Corey deVos asked a few of us to answer the question “what’s your reaction to the 2012 election?” for his Integral Post series on integrallife.com. This is my submission. See the links below for other perspectives…
From the perspective of cultural development he’s talking about the part of the electorate that is traditionalist (Blue Meme; Amber Altitude), and who see America as having fallen from the idealized state of our grandfathers and “forefathers”. What this election makes clear is that these folks will never again run the show nationally.
Barack Hussein Obama is in the White House for four more years, and by then we’ll be even browner, gayer, more urban, single, agnostic, feminized and stoned. Deal with it patriarchs!
Let’s look at the three legs of the traditionalist stool, and how each took a mortal hit on November 7th:
Ethnocentrism. Traditionalists are by nature ethnocentric, they see themselves as being God’s people besieged on all sides by enemies and agents of corruption. In contemporary American politics, Republican traditionalists are typically white and rural. They see the entry of Hispanics as a cultural degeneration, and speak in terms of “illegals” and “self-deportation”. This thinking turned out to be poisonous to the evolving electorate. No serious national politician will ever use them again or have any chance of implementing policies they imply. This is huge cultural progress.
Male domination: We can also add contraception and legitimate rape to the forbidden political vocabulary. It’s interesting to remember that the views espoused by traditionalist candidates Todd Akin and Richard Murdock — that women are able to shut down pregnancy in cases of “legitimate rape” and if not it’s God’s will — were majority opinions until the 60’s. It’s also interesting to note how soundly they were rejected not just by the electorate but by the Republican party itself in this last election. From now on, any vocabulary or policy that smacks of condescension to women will be an instant loser.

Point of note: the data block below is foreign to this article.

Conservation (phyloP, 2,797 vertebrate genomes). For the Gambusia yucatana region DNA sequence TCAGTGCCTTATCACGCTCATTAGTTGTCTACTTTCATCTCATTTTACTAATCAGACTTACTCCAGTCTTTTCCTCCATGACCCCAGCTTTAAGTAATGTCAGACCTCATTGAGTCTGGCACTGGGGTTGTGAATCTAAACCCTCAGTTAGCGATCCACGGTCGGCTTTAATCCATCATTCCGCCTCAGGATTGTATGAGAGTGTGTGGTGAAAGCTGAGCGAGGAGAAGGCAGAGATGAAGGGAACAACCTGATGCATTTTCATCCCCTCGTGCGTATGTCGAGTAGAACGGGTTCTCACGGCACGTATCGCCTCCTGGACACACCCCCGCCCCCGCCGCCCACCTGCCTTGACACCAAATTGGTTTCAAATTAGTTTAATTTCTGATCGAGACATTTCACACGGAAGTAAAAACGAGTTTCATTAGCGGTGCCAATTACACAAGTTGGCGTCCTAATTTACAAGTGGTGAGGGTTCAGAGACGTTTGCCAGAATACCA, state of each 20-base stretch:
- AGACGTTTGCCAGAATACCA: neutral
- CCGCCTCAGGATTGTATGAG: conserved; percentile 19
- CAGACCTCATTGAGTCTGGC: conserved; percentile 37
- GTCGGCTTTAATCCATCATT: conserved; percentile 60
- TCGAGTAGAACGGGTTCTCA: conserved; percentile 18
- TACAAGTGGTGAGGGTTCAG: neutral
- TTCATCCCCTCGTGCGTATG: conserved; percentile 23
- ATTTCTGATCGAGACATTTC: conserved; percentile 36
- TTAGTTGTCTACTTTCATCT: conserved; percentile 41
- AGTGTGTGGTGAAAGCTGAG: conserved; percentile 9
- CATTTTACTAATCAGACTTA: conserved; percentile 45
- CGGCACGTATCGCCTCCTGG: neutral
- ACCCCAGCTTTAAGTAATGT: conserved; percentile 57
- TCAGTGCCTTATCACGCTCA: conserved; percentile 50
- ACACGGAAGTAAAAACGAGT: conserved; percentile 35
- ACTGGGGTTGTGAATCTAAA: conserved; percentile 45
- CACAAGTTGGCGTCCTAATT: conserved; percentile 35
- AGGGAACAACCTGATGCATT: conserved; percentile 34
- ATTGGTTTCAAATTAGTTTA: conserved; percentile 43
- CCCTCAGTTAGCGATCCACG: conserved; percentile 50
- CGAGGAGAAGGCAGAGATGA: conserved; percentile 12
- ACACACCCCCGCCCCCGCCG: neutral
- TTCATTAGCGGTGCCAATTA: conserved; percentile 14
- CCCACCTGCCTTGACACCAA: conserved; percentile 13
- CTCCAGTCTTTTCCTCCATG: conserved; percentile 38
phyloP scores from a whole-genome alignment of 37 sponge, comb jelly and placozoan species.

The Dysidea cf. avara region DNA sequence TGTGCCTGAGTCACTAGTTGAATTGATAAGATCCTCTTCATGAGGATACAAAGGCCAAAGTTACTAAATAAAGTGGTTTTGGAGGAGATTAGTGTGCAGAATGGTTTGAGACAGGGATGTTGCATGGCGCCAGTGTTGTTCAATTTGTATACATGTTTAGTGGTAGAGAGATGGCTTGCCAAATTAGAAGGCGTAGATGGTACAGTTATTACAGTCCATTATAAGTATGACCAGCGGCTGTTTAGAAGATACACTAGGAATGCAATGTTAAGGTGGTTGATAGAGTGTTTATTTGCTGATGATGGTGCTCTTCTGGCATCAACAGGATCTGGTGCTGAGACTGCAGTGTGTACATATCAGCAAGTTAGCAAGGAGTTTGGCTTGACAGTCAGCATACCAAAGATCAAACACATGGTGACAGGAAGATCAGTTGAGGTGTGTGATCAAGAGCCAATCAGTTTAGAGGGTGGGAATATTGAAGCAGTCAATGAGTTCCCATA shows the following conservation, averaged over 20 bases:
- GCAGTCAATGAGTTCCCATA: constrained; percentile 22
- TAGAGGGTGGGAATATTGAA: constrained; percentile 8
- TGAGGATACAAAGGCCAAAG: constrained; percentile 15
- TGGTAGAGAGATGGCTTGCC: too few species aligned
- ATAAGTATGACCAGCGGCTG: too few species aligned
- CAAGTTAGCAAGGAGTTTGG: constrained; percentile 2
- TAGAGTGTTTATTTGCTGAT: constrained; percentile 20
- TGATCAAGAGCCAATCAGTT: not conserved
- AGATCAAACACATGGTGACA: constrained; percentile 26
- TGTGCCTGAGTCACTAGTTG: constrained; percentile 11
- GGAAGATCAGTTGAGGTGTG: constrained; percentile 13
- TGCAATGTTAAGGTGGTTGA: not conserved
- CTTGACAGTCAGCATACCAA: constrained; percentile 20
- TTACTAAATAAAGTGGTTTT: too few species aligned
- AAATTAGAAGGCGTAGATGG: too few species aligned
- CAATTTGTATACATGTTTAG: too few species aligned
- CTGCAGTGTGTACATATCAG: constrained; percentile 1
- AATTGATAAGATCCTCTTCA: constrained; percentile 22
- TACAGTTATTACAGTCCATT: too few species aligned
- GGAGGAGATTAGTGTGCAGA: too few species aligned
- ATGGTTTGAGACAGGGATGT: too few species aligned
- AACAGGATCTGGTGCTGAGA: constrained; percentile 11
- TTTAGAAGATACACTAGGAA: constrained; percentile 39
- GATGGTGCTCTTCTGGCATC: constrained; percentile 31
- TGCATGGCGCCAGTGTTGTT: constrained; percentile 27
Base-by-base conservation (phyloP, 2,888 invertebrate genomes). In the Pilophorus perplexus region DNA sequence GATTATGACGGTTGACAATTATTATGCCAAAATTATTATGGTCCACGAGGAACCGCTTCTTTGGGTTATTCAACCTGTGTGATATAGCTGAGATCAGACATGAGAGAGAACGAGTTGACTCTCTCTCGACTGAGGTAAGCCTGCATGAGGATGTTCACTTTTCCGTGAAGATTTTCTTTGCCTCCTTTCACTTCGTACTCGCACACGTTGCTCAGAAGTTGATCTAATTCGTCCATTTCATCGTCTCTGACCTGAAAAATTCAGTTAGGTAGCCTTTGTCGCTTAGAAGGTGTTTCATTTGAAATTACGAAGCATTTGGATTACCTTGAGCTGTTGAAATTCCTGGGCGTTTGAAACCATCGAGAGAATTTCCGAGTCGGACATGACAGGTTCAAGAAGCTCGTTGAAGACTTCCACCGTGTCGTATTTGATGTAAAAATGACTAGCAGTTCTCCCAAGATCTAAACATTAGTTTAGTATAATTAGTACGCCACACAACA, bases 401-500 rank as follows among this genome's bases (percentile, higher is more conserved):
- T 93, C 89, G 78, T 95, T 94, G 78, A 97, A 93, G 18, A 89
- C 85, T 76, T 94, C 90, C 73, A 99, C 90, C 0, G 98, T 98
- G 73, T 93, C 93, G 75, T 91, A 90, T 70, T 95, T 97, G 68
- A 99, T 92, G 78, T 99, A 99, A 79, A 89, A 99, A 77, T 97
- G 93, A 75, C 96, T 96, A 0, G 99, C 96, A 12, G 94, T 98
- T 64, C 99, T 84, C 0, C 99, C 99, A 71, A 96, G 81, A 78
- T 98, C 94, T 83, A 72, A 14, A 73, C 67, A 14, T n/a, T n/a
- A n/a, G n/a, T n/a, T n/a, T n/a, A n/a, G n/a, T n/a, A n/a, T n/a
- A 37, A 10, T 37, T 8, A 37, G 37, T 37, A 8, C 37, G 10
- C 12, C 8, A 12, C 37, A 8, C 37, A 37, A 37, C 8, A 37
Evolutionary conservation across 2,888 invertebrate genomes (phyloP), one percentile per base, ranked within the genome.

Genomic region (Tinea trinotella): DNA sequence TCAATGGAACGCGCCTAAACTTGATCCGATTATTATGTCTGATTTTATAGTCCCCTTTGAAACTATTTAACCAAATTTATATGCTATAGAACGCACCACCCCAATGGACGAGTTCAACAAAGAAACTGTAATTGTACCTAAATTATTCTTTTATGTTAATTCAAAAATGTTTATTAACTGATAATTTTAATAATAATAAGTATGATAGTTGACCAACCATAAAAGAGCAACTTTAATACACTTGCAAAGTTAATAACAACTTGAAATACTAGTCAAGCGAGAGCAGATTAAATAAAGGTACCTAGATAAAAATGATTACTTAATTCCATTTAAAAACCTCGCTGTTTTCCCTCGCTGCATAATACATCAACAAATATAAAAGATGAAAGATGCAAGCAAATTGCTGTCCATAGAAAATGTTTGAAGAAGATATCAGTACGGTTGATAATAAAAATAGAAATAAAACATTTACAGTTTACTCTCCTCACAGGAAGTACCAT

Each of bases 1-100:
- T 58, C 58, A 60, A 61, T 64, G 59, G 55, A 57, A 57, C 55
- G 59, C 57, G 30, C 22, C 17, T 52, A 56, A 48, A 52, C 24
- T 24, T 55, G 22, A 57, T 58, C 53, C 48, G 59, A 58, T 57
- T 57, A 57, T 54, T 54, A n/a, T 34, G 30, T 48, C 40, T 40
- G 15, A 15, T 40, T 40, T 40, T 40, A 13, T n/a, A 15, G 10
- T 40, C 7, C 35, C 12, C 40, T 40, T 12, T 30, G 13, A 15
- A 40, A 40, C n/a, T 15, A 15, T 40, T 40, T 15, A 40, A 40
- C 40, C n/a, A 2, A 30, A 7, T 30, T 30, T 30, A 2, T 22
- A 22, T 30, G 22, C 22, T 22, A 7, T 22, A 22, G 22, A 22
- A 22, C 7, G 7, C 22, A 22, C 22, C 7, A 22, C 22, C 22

Fundamentalism: While evangelicals voted in roughly the same numbers and proportions (favoring Republicans three to one) as they have for the last several elections, there just aren’t enough of them to keep up with the growing number of heretics. Pew Research shows that 20% of adults now identify themselves as nonreligious (now known as the “nones”), up 5% in five years. For under 30-year-olds it’s 30%. This represents a stunning social movement out of traditionalism into modernism, as one of the markers of this transition is the loss of one’s religion, at least the mythic version.
So while we can see the fading of traditionalism as a winning national political force in the US, this is not to say that Republicanism is over, and certainly not conservatism. In a two-party system both sides compete to get 50.1% of the vote and they regularly refashion themselves in order to do that. Remember conservatives in America have supported King George, slavery, child labor, and fought women’s suffrage, the social safety net and civil rights. They’re now working on digesting gay marriage, but the trajectory is clear.
And it’s not just the trajectory of American politics. For all times there have been people with their foot on the gas (the liberals) and people with their foot on the brake (the conservatives). This polarity is the engine of emergence itself; thanks to the liberals the car moves ahead and thanks to the conservatives it doesn’t go too fast.
Beyond The Civil Cold War by Corey W. deVos
Now For The Hard Part by Terry Patten
Integral Greetings From Ohio, The Swing State That Brought You President Obama by Leslie Hershberger
Just Stop It by Ginny Whitelaw
Obama Affirms Diversity Tipping Point in The Human Hive by Marilyn Hamilton Phd, CGA, CSP
A Place for Healthy Libertarianism in American Politics by Michael Zimmerman